2024: What comes next for AI and large language models?

Hillary Ashton, Chief Product Officer at Teradata, provides her insights on the forthcoming developments in the field of AI as we enter 2024

The rapid advancements in AI and large language models (LLMs) have gained immense attention and excitement in recent years. While 2023 has witnessed significant breakthroughs in this field, the future of AI and LLMs holds even greater promise. Beyond the initial excitement, the year 2024 could mark a turning point, with the potential emergence of small language models (SLMs) as a game-changer.

While LLMs have demonstrated remarkable capabilities in generating human-quality text, translating languages, and writing a range of creative content, they still face certain limitations. One key area for example is addressing biases and ensuring fairness in their outputs. Additionally, enhancing their ability to reason and draw inferences from real-world data is crucial for their broader applicability.

Compared to LLMs which require massive amounts of data and computational resources, SLMs operate on a smaller scale, offering several advantages. Their reduced size makes them a lot more efficient and versatile, allowing for deployment on edge devices with limited processing power. As well as this, SLMs can be tailored to specific domains or tasks, leading to improved performance and reduced training time.

GenAI to create massive productivity leap

Hillary Ashton, Chief Product Officer at Teradata explains how 2023 was the year defined by the rise of ChatGPT, but next year, the focus on AI will shift from eagerness and excitement around LLM AI to what’s next. In her role, Ashton oversees a global team responsible for driving innovation, product management, engineering, and quality, ensuring that Teradata's hybrid multi-cloud platform delivers distinct value to both existing and prospective customers. 

With a background in analytics, cloud technology, and cutting-edge innovations, Ashton plays a pivotal role in defining the strategic direction for Teradata's hybrid cloud platform portfolio. Her leadership has been instrumental in expanding market share and boosting revenue through the development of high-quality products and a world-class user experience.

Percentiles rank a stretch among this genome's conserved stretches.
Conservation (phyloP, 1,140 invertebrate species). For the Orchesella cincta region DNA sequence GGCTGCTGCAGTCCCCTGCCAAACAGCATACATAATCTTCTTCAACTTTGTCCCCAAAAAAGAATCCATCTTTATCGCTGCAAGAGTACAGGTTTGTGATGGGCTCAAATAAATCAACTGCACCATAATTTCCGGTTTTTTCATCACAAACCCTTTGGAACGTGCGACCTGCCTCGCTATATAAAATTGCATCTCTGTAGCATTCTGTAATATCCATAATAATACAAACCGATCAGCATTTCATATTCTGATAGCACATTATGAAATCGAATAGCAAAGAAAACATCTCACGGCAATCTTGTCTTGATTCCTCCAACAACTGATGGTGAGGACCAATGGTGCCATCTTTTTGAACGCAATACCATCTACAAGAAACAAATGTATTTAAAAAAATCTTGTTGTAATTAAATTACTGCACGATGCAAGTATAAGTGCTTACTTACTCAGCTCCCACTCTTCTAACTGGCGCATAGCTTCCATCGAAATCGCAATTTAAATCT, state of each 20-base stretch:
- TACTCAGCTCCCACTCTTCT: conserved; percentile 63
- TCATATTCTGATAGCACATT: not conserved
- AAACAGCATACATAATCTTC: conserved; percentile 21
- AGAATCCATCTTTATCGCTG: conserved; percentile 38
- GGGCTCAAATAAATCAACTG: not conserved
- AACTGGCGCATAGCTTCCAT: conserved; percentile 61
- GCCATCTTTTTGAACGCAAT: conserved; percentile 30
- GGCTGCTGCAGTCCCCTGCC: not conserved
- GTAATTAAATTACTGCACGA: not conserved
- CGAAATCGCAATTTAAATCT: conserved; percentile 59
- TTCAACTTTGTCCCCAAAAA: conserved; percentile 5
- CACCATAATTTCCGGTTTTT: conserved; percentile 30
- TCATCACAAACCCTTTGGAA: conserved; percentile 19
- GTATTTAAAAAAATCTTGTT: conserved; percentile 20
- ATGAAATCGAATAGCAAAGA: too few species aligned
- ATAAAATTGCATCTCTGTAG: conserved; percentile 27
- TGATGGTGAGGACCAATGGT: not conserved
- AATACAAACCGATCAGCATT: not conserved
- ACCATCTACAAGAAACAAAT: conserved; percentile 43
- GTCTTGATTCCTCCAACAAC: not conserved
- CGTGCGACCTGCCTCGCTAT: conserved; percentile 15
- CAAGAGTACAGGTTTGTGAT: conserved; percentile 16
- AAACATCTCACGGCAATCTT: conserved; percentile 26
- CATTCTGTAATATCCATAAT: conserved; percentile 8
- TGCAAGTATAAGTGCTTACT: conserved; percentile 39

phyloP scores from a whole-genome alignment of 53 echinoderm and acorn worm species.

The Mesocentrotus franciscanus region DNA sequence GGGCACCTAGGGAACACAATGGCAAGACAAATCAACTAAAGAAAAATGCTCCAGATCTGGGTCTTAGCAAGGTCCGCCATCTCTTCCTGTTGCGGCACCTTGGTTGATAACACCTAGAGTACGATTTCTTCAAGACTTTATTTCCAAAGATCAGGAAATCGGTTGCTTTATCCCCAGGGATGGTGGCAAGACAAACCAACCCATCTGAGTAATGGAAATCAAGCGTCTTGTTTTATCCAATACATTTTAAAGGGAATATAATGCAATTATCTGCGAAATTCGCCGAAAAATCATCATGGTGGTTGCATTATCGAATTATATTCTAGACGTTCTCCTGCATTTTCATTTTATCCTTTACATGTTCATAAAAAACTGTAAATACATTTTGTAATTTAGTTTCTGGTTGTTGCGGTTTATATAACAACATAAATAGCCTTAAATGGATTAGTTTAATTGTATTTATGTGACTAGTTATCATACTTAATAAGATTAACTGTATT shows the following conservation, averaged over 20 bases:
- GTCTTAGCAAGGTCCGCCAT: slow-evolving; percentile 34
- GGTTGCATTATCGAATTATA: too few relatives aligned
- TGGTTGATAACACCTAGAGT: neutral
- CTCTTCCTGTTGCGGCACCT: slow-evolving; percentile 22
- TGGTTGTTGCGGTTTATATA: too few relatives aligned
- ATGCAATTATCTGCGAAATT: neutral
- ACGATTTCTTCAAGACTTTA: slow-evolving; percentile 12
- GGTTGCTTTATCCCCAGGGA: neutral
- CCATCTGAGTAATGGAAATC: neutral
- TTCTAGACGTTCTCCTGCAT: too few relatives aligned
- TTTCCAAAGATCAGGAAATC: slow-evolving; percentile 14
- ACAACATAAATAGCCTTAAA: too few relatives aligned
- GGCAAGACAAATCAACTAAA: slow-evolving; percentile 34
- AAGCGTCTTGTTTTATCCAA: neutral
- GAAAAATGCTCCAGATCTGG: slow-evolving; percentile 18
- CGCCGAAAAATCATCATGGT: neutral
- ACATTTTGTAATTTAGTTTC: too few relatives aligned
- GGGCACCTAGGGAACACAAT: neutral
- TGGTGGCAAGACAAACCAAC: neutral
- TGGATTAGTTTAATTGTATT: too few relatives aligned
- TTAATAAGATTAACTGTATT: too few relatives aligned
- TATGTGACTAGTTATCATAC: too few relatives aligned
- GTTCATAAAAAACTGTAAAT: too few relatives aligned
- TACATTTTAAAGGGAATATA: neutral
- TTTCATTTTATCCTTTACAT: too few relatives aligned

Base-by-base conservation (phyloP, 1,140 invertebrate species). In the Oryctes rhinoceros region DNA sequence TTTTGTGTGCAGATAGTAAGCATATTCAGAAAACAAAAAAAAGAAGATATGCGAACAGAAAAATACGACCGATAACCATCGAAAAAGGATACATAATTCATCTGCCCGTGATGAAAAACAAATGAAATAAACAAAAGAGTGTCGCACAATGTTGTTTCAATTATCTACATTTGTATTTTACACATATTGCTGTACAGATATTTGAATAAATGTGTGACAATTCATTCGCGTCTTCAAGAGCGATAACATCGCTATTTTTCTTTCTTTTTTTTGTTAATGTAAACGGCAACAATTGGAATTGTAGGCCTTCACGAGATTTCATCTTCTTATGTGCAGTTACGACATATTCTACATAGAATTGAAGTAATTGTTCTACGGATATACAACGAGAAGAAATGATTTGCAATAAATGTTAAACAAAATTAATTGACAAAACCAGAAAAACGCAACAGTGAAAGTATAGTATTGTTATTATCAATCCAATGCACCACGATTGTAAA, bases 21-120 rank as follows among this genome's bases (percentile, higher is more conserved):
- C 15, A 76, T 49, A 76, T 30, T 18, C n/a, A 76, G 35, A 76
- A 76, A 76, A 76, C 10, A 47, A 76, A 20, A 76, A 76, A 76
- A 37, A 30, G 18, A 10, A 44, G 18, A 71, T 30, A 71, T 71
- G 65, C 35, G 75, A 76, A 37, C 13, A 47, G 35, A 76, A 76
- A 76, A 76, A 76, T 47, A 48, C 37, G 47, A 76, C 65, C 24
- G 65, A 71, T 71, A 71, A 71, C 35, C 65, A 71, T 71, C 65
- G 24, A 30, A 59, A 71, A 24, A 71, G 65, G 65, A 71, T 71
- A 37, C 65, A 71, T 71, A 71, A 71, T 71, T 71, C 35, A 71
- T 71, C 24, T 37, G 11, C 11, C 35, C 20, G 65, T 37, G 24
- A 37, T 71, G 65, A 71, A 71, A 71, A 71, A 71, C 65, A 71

“First, I foresee a massive productivity leap forward through GenAI, especially in technology and software,” she says. “It’s getting more cost-effective to get into GenAI, and there are lots more solutions available that can help improve GenAI solutions. It will be the year when conversations gravitate to GenAI, ethics, and what it means to be human. In some cases, we’ll start to see the workforce shift and be reshaped, with the technology helping to usher in a four-day work week for some full-time employees.”

The emergence of GenAI is set to trigger a significant transformation across a number of industries, particularly in the technology and software sectors. The integration of GenAI into the technology and software sectors will drive a wave of innovation, productivity gains, and ethical discussions, and while there will be challenges to address, the potential benefits of GenAI are huge, promising a future of enhanced efficiency, creativity, and human-AI collaboration.

“Talk around customer experiences will be dominated by AI’s impact, and we’ll see less focus on business intelligence,” explains Ashton. “We can also expect to see a resurgence around IoT discussions due to AI kicking this into a higher gear with near-sentient robots doing things better and faster. In businesses, cybersecurity will be the “best worst” job next year.”

The Future of AI and LLMs

The future of AI and LLMs is brimming with possibilities. As these technologies continue to evolve, they have the potential to revolutionise various aspects of our lives, from the way we work and learn to the way we interact with the world around us. The key lies in harnessing these powerful tools responsibly and ethically, ensuring that they serve to enhance human well-being and address global challenges

“I expect to see more and better uses of LLMs beyond our work lives,” says Ashton. “For instance, personal small language models will emerge that will help us with chores such as automating forms for schools and doctors and other time-consuming activities that AI can do faster and more easily. 

“Sadly, GenAI will still be lagging in the “tell me a great joke” and other departments that require a real, functioning brain, so human creativity will remain at a premium. And one other thought … luddites will become their own market segment.”


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